Writing number a one hit with pal Ed Sheeran saw 31-year-old Fiona Bevan go from unsung hero to multi-platinum selling songstress. Acoustic caught up with her as she surveyed the future, preparing to launch her album in Canada.
If rock and roll for women lands somewhere between Nancy Spungen and Janice Joplin, then Fiona Bevan is so charming and engaging as to be incongruous. She looks like the girl next door, talks like a primary school teacher, plays guitar like she was born with it in her hands, and writes songs which will suck you in, grab hold of your heart, and use it to dangle you off a cliff. You may not yet have heard of her, but she’s already been part of a band who were protégés of Adam Ant, and co-written a hit for One Direction with Ed Sheeran.
How did you come into playing music? Was your family musical?
I had some instrument lessons as a kid, on piano and violin, because I pestered my mum until she said yes. I was only four, and I was lucky that my mum was really into music and the idea of me having lessons. As a teenager, I stopped having lessons and just started making things up myself because I realised I got more out of that than playing other people’s music. Around that time my friend was putting a band together, and I taught myself bass because that’s what they needed, and I ended up being the singer too. When that band broke up, I taught myself guitar because I still wanted to do gigs and I thought acoustic guitar would support that.
I read that your family used to sing old movie songs together. What impact did those early experiences have on your writing now?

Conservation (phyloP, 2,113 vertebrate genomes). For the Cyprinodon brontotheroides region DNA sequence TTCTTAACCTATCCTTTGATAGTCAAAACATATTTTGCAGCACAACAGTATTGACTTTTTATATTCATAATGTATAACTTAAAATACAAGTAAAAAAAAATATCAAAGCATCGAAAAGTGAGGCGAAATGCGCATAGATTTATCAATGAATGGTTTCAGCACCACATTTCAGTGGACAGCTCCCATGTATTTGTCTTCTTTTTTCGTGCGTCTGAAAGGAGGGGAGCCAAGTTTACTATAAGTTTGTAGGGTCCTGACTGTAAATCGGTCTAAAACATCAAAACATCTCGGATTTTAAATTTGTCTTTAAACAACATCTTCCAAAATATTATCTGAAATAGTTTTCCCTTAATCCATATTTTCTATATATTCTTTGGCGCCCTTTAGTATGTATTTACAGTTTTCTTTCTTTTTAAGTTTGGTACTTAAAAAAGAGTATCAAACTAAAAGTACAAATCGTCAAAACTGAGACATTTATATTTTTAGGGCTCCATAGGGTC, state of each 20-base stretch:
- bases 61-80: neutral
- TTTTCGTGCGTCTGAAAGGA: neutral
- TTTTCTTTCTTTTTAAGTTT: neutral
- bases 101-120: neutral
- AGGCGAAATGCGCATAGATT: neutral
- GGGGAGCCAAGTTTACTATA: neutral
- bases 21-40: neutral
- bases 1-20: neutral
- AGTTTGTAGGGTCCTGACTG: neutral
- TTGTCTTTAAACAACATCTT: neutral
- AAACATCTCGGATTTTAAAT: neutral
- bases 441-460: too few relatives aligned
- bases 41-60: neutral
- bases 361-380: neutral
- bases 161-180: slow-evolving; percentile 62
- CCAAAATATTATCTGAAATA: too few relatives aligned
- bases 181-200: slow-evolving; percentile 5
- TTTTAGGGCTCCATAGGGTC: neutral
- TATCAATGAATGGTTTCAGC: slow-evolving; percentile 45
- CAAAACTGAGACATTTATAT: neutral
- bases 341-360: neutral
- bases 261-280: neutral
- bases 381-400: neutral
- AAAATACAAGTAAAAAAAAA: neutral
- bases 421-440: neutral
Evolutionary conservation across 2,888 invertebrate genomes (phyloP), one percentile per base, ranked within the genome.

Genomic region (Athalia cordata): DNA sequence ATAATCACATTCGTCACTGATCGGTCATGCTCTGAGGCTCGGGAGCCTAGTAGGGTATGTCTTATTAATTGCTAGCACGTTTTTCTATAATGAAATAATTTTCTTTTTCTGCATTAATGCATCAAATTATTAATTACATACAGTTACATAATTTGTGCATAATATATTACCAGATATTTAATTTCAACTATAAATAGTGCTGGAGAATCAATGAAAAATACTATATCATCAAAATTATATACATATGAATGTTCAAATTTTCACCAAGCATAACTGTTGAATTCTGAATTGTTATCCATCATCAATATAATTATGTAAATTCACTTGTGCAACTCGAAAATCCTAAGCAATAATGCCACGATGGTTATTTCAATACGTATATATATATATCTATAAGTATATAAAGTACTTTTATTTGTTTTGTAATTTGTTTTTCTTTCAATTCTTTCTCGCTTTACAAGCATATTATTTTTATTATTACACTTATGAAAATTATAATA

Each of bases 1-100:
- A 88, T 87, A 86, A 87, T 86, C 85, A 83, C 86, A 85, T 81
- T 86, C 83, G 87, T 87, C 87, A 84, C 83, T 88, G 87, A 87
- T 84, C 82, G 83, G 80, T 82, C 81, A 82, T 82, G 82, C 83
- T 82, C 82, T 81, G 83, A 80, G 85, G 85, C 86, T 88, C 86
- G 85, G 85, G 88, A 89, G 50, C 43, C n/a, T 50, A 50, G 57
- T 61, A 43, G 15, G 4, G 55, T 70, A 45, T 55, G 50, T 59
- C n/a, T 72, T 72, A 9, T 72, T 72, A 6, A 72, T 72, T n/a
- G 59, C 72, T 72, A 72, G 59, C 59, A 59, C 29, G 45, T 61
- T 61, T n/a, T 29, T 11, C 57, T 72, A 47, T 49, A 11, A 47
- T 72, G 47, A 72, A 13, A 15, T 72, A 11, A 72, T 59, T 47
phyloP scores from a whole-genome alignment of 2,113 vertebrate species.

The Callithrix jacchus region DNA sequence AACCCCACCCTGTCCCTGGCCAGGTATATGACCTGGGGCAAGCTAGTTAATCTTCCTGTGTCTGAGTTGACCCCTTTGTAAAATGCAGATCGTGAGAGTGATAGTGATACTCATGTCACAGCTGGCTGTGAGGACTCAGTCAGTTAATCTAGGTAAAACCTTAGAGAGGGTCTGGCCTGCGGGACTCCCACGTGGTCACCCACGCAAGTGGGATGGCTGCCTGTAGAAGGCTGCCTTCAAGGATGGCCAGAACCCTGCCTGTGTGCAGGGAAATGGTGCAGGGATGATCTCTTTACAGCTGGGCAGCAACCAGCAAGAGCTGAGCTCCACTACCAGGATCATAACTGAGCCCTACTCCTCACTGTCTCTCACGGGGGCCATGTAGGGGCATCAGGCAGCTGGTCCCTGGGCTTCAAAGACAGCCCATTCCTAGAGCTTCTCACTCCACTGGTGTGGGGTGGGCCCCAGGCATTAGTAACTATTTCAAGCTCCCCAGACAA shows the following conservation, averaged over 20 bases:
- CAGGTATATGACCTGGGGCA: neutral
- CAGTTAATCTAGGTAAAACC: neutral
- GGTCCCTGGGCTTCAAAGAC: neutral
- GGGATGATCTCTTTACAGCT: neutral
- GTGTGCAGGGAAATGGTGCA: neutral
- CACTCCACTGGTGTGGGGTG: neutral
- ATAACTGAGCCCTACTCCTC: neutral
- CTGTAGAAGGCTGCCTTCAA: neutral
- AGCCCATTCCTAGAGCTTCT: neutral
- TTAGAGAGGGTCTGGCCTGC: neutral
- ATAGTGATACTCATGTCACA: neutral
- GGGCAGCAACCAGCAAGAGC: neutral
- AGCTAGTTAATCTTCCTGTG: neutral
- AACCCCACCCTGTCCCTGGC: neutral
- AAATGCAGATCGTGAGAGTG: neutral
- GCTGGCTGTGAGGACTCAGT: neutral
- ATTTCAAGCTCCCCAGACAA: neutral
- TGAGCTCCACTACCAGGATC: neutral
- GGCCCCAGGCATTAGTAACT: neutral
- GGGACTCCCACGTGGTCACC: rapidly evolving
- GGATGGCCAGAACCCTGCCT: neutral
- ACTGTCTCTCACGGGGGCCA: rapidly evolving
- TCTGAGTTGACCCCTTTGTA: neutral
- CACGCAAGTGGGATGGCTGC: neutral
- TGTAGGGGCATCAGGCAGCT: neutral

I think it was really important actually; it’s a very sort of “together” thing to do, and I think it did bring us all closer. We would all sing together if we were cooking or just hanging around together at home. I think it was important to my learning, but I didn’t think there was anything special about it – I thought that everybody did that. It really got me thinking about harmony because we’d cook up these four- and five-part harmonies by ear. The way I write now is really aural – I don’t write things down and I think it came from that. I’ve never studied music in a formal way, so those things really were my musical education.
You seem to have developed quite a network of contacts without having yet broken through commercially, how did that happen? It’s almost what you see with Brit School graduates.
I’d play every night in a random bar in London, and I’ve met a lot of my contemporaries through gigging a lot, playing open mic nights, and just getting out there. I wish I’d gone to something like the Brit School, because it can give you a grounding in how the industry works, and I had to learn that stuff the long and hard way. I’ve always been someone who says yes to things, collaborations particularly, which has led to me doing modern classical music in art galleries, playing jazz stuff, and that’s helped me find my sound.
You’re a very capable guitar player; do you think of yourself as an instrumentalist as well, or is it just a vehicle for the songs?
I’m not a virtuouso at all; I’m a bit of a jack-of-all-trades, instrumentally. I can express myself in different ways on all sorts of instruments. There’s something liberating about not having had lessons; people have always thought it was strange the way I make my chords, and every time I find a new chord, it inspires me. I have really big hands as well, so I can do really big stretches, which people find mind boggling.
What sorts of things trigger you to write?
Well, it could be anything really – if I come across a new riff or a chord on guitar, then that can create a whole new writing sequence for me. There’s a song on my album called ‘Gold’, where I started with a riff, and played it a lot and started to figure out what it was about; I love it when everything, the chords and the melody and the words are about the same thing. Sometimes I start with a line or two, or sometimes it all comes at once. Watching old movies inspires me; listening to music doesn’t, because it’s too close, but all other art forms do.